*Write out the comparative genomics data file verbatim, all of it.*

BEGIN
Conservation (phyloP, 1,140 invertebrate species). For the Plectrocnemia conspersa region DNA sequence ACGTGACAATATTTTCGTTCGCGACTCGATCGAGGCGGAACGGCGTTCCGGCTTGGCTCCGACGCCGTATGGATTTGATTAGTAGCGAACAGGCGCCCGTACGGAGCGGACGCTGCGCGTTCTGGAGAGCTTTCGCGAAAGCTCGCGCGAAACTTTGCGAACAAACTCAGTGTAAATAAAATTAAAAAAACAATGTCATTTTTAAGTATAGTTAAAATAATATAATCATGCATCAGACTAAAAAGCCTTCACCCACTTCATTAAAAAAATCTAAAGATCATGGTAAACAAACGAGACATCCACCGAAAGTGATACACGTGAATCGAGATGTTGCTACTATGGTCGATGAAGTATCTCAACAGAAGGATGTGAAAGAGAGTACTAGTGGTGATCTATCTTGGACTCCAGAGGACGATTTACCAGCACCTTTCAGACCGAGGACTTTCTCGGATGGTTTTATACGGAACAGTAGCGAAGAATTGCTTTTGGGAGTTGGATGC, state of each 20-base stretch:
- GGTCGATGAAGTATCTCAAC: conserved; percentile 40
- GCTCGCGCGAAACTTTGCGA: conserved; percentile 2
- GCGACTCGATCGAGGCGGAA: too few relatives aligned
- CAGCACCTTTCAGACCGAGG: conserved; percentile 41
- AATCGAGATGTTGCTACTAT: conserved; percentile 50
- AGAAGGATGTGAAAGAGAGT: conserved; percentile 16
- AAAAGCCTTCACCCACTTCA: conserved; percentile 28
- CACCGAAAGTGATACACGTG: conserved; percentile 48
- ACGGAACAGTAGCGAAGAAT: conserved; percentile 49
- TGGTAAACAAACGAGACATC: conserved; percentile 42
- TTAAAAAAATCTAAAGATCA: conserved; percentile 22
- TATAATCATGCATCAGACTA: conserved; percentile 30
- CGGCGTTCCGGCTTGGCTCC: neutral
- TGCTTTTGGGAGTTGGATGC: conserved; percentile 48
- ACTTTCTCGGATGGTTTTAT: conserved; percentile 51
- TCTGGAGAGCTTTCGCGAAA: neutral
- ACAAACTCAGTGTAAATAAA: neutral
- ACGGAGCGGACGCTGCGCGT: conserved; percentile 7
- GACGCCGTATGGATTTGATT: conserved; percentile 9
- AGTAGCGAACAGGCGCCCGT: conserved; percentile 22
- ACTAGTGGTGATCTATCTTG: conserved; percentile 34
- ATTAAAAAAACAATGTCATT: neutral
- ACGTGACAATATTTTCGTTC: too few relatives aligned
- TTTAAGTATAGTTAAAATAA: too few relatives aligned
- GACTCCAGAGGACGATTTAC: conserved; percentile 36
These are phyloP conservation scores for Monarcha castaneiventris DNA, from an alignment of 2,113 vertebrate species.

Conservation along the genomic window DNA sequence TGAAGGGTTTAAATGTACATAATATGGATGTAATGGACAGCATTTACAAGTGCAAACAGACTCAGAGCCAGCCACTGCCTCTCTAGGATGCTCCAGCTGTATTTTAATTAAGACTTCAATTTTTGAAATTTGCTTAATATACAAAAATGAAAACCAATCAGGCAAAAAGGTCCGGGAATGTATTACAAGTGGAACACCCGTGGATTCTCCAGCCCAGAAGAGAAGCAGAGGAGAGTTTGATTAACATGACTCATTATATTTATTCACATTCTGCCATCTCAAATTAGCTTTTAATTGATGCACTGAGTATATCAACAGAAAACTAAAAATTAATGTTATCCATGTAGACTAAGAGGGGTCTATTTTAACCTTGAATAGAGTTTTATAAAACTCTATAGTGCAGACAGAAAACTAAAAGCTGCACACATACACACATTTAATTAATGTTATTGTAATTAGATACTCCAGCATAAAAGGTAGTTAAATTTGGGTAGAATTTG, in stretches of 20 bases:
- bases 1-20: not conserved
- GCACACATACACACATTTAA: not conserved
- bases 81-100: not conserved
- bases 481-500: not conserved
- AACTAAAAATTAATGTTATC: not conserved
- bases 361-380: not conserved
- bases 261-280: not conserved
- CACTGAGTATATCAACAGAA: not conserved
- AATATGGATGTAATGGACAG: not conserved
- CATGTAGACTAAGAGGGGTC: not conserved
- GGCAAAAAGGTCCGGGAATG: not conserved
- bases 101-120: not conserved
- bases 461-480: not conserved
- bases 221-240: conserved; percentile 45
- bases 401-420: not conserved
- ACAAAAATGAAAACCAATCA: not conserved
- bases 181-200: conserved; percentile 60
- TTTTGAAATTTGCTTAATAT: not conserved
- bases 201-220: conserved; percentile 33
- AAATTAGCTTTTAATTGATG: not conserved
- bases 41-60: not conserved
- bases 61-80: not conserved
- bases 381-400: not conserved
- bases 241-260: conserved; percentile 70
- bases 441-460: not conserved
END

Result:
Conservation (phyloP, 1,140 invertebrate species). For the Plectrocnemia conspersa region DNA sequence ACGTGACAATATTTTCGTTCGCGACTCGATCGAGGCGGAACGGCGTTCCGGCTTGGCTCCGACGCCGTATGGATTTGATTAGTAGCGAACAGGCGCCCGTACGGAGCGGACGCTGCGCGTTCTGGAGAGCTTTCGCGAAAGCTCGCGCGAAACTTTGCGAACAAACTCAGTGTAAATAAAATTAAAAAAACAATGTCATTTTTAAGTATAGTTAAAATAATATAATCATGCATCAGACTAAAAAGCCTTCACCCACTTCATTAAAAAAATCTAAAGATCATGGTAAACAAACGAGACATCCACCGAAAGTGATACACGTGAATCGAGATGTTGCTACTATGGTCGATGAAGTATCTCAACAGAAGGATGTGAAAGAGAGTACTAGTGGTGATCTATCTTGGACTCCAGAGGACGATTTACCAGCACCTTTCAGACCGAGGACTTTCTCGGATGGTTTTATACGGAACAGTAGCGAAGAATTGCTTTTGGGAGTTGGATGC, state of each 20-base stretch:
- GGTCGATGAAGTATCTCAAC: conserved; percentile 40
- GCTCGCGCGAAACTTTGCGA: conserved; percentile 2
- GCGACTCGATCGAGGCGGAA: too few relatives aligned
- CAGCACCTTTCAGACCGAGG: conserved; percentile 41
- AATCGAGATGTTGCTACTAT: conserved; percentile 50
- AGAAGGATGTGAAAGAGAGT: conserved; percentile 16
- AAAAGCCTTCACCCACTTCA: conserved; percentile 28
- CACCGAAAGTGATACACGTG: conserved; percentile 48
- ACGGAACAGTAGCGAAGAAT: conserved; percentile 49
- TGGTAAACAAACGAGACATC: conserved; percentile 42
- TTAAAAAAATCTAAAGATCA: conserved; percentile 22
- TATAATCATGCATCAGACTA: conserved; percentile 30
- CGGCGTTCCGGCTTGGCTCC: neutral
- TGCTTTTGGGAGTTGGATGC: conserved; percentile 48
- ACTTTCTCGGATGGTTTTAT: conserved; percentile 51
- TCTGGAGAGCTTTCGCGAAA: neutral
- ACAAACTCAGTGTAAATAAA: neutral
- ACGGAGCGGACGCTGCGCGT: conserved; percentile 7
- GACGCCGTATGGATTTGATT: conserved; percentile 9
- AGTAGCGAACAGGCGCCCGT: conserved; percentile 22
- ACTAGTGGTGATCTATCTTG: conserved; percentile 34
- ATTAAAAAAACAATGTCATT: neutral
- ACGTGACAATATTTTCGTTC: too few relatives aligned
- TTTAAGTATAGTTAAAATAA: too few relatives aligned
- GACTCCAGAGGACGATTTAC: conserved; percentile 36
These are phyloP conservation scores for Monarcha castaneiventris DNA, from an alignment of 2,113 vertebrate species.

Conservation along the genomic window DNA sequence TGAAGGGTTTAAATGTACATAATATGGATGTAATGGACAGCATTTACAAGTGCAAACAGACTCAGAGCCAGCCACTGCCTCTCTAGGATGCTCCAGCTGTATTTTAATTAAGACTTCAATTTTTGAAATTTGCTTAATATACAAAAATGAAAACCAATCAGGCAAAAAGGTCCGGGAATGTATTACAAGTGGAACACCCGTGGATTCTCCAGCCCAGAAGAGAAGCAGAGGAGAGTTTGATTAACATGACTCATTATATTTATTCACATTCTGCCATCTCAAATTAGCTTTTAATTGATGCACTGAGTATATCAACAGAAAACTAAAAATTAATGTTATCCATGTAGACTAAGAGGGGTCTATTTTAACCTTGAATAGAGTTTTATAAAACTCTATAGTGCAGACAGAAAACTAAAAGCTGCACACATACACACATTTAATTAATGTTATTGTAATTAGATACTCCAGCATAAAAGGTAGTTAAATTTGGGTAGAATTTG, in stretches of 20 bases:
- bases 1-20: not conserved
- GCACACATACACACATTTAA: not conserved
- bases 81-100: not conserved
- bases 481-500: not conserved
- AACTAAAAATTAATGTTATC: not conserved
- bases 361-380: not conserved
- bases 261-280: not conserved
- CACTGAGTATATCAACAGAA: not conserved
- AATATGGATGTAATGGACAG: not conserved
- CATGTAGACTAAGAGGGGTC: not conserved
- GGCAAAAAGGTCCGGGAATG: not conserved
- bases 101-120: not conserved
- bases 461-480: not conserved
- bases 221-240: conserved; percentile 45
- bases 401-420: not conserved
- ACAAAAATGAAAACCAATCA: not conserved
- bases 181-200: conserved; percentile 60
- TTTTGAAATTTGCTTAATAT: not conserved
- bases 201-220: conserved; percentile 33
- AAATTAGCTTTTAATTGATG: not conserved
- bases 41-60: not conserved
- bases 61-80: not conserved
- bases 381-400: not conserved
- bases 241-260: conserved; percentile 70
- bases 441-460: not conserved